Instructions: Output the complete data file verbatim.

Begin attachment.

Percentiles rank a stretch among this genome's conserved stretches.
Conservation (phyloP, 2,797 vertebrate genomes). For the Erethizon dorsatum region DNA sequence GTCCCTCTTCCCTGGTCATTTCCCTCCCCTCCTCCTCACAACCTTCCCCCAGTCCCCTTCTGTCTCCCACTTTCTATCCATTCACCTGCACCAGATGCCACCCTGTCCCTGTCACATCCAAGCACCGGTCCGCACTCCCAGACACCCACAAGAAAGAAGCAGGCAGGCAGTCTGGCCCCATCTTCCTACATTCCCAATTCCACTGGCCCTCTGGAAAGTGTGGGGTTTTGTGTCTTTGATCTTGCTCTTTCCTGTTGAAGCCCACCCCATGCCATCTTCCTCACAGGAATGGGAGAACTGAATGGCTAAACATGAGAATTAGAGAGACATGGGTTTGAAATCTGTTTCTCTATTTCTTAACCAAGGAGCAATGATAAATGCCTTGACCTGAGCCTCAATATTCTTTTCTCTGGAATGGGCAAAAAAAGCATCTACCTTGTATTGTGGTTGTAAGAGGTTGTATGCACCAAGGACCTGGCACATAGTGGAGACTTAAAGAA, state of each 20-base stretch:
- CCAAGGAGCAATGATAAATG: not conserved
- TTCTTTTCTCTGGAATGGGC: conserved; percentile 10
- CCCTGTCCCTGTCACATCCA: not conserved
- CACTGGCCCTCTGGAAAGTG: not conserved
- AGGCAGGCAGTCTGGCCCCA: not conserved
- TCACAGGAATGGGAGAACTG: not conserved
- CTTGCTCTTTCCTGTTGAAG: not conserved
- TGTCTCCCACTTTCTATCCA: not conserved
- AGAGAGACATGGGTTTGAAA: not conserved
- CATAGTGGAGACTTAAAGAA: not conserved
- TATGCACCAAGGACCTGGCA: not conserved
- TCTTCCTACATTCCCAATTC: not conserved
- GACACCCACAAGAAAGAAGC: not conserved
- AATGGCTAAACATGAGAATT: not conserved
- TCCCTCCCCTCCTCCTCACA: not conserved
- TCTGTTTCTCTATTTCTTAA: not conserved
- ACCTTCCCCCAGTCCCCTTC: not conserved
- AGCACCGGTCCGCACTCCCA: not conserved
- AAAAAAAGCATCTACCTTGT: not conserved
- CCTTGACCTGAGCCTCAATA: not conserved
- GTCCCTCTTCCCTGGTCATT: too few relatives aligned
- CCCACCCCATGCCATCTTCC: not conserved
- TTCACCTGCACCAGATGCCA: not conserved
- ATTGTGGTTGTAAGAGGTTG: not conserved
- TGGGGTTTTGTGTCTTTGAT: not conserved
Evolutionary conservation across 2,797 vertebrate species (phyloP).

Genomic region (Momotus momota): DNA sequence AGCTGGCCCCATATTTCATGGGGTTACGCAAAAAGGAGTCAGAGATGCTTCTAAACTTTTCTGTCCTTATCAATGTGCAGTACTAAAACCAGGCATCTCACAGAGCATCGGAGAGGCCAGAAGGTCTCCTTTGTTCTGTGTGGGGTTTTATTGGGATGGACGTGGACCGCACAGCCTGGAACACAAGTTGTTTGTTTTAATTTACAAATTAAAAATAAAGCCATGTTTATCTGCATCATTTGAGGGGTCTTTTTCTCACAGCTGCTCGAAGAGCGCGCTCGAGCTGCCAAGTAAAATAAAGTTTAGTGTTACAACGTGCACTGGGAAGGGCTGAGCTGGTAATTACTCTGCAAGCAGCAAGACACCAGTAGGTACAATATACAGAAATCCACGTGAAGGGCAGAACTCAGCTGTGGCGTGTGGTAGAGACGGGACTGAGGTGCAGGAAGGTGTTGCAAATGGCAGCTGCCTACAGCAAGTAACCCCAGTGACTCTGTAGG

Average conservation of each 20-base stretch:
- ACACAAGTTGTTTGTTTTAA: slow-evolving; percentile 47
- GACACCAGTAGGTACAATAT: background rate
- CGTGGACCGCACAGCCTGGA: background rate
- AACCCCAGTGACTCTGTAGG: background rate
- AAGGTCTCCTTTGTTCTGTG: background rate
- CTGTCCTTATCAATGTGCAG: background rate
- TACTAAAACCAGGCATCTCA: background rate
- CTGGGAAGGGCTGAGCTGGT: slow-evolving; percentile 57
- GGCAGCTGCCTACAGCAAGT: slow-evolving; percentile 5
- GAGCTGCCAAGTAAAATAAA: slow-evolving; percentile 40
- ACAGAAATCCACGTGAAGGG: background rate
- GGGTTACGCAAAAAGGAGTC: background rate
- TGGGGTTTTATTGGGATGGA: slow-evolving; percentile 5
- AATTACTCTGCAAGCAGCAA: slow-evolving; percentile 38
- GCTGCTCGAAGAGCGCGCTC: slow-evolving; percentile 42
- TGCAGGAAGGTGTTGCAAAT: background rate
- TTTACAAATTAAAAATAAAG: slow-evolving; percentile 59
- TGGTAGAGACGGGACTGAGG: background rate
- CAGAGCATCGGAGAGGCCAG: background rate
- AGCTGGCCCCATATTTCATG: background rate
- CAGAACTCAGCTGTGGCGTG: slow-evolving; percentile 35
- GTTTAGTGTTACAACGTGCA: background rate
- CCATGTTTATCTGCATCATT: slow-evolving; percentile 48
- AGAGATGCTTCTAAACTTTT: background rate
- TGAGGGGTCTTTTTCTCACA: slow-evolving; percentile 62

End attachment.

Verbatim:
Percentiles rank a stretch among this genome's conserved stretches.
Conservation (phyloP, 2,797 vertebrate genomes). For the Erethizon dorsatum region DNA sequence GTCCCTCTTCCCTGGTCATTTCCCTCCCCTCCTCCTCACAACCTTCCCCCAGTCCCCTTCTGTCTCCCACTTTCTATCCATTCACCTGCACCAGATGCCACCCTGTCCCTGTCACATCCAAGCACCGGTCCGCACTCCCAGACACCCACAAGAAAGAAGCAGGCAGGCAGTCTGGCCCCATCTTCCTACATTCCCAATTCCACTGGCCCTCTGGAAAGTGTGGGGTTTTGTGTCTTTGATCTTGCTCTTTCCTGTTGAAGCCCACCCCATGCCATCTTCCTCACAGGAATGGGAGAACTGAATGGCTAAACATGAGAATTAGAGAGACATGGGTTTGAAATCTGTTTCTCTATTTCTTAACCAAGGAGCAATGATAAATGCCTTGACCTGAGCCTCAATATTCTTTTCTCTGGAATGGGCAAAAAAAGCATCTACCTTGTATTGTGGTTGTAAGAGGTTGTATGCACCAAGGACCTGGCACATAGTGGAGACTTAAAGAA, state of each 20-base stretch:
- CCAAGGAGCAATGATAAATG: not conserved
- TTCTTTTCTCTGGAATGGGC: conserved; percentile 10
- CCCTGTCCCTGTCACATCCA: not conserved
- CACTGGCCCTCTGGAAAGTG: not conserved
- AGGCAGGCAGTCTGGCCCCA: not conserved
- TCACAGGAATGGGAGAACTG: not conserved
- CTTGCTCTTTCCTGTTGAAG: not conserved
- TGTCTCCCACTTTCTATCCA: not conserved
- AGAGAGACATGGGTTTGAAA: not conserved
- CATAGTGGAGACTTAAAGAA: not conserved
- TATGCACCAAGGACCTGGCA: not conserved
- TCTTCCTACATTCCCAATTC: not conserved
- GACACCCACAAGAAAGAAGC: not conserved
- AATGGCTAAACATGAGAATT: not conserved
- TCCCTCCCCTCCTCCTCACA: not conserved
- TCTGTTTCTCTATTTCTTAA: not conserved
- ACCTTCCCCCAGTCCCCTTC: not conserved
- AGCACCGGTCCGCACTCCCA: not conserved
- AAAAAAAGCATCTACCTTGT: not conserved
- CCTTGACCTGAGCCTCAATA: not conserved
- GTCCCTCTTCCCTGGTCATT: too few relatives aligned
- CCCACCCCATGCCATCTTCC: not conserved
- TTCACCTGCACCAGATGCCA: not conserved
- ATTGTGGTTGTAAGAGGTTG: not conserved
- TGGGGTTTTGTGTCTTTGAT: not conserved
Evolutionary conservation across 2,797 vertebrate species (phyloP).

Genomic region (Momotus momota): DNA sequence AGCTGGCCCCATATTTCATGGGGTTACGCAAAAAGGAGTCAGAGATGCTTCTAAACTTTTCTGTCCTTATCAATGTGCAGTACTAAAACCAGGCATCTCACAGAGCATCGGAGAGGCCAGAAGGTCTCCTTTGTTCTGTGTGGGGTTTTATTGGGATGGACGTGGACCGCACAGCCTGGAACACAAGTTGTTTGTTTTAATTTACAAATTAAAAATAAAGCCATGTTTATCTGCATCATTTGAGGGGTCTTTTTCTCACAGCTGCTCGAAGAGCGCGCTCGAGCTGCCAAGTAAAATAAAGTTTAGTGTTACAACGTGCACTGGGAAGGGCTGAGCTGGTAATTACTCTGCAAGCAGCAAGACACCAGTAGGTACAATATACAGAAATCCACGTGAAGGGCAGAACTCAGCTGTGGCGTGTGGTAGAGACGGGACTGAGGTGCAGGAAGGTGTTGCAAATGGCAGCTGCCTACAGCAAGTAACCCCAGTGACTCTGTAGG

Average conservation of each 20-base stretch:
- ACACAAGTTGTTTGTTTTAA: slow-evolving; percentile 47
- GACACCAGTAGGTACAATAT: background rate
- CGTGGACCGCACAGCCTGGA: background rate
- AACCCCAGTGACTCTGTAGG: background rate
- AAGGTCTCCTTTGTTCTGTG: background rate
- CTGTCCTTATCAATGTGCAG: background rate
- TACTAAAACCAGGCATCTCA: background rate
- CTGGGAAGGGCTGAGCTGGT: slow-evolving; percentile 57
- GGCAGCTGCCTACAGCAAGT: slow-evolving; percentile 5
- GAGCTGCCAAGTAAAATAAA: slow-evolving; percentile 40
- ACAGAAATCCACGTGAAGGG: background rate
- GGGTTACGCAAAAAGGAGTC: background rate
- TGGGGTTTTATTGGGATGGA: slow-evolving; percentile 5
- AATTACTCTGCAAGCAGCAA: slow-evolving; percentile 38
- GCTGCTCGAAGAGCGCGCTC: slow-evolving; percentile 42
- TGCAGGAAGGTGTTGCAAAT: background rate
- TTTACAAATTAAAAATAAAG: slow-evolving; percentile 59
- TGGTAGAGACGGGACTGAGG: background rate
- CAGAGCATCGGAGAGGCCAG: background rate
- AGCTGGCCCCATATTTCATG: background rate
- CAGAACTCAGCTGTGGCGTG: slow-evolving; percentile 35
- GTTTAGTGTTACAACGTGCA: background rate
- CCATGTTTATCTGCATCATT: slow-evolving; percentile 48
- AGAGATGCTTCTAAACTTTT: background rate
- TGAGGGGTCTTTTTCTCACA: slow-evolving; percentile 62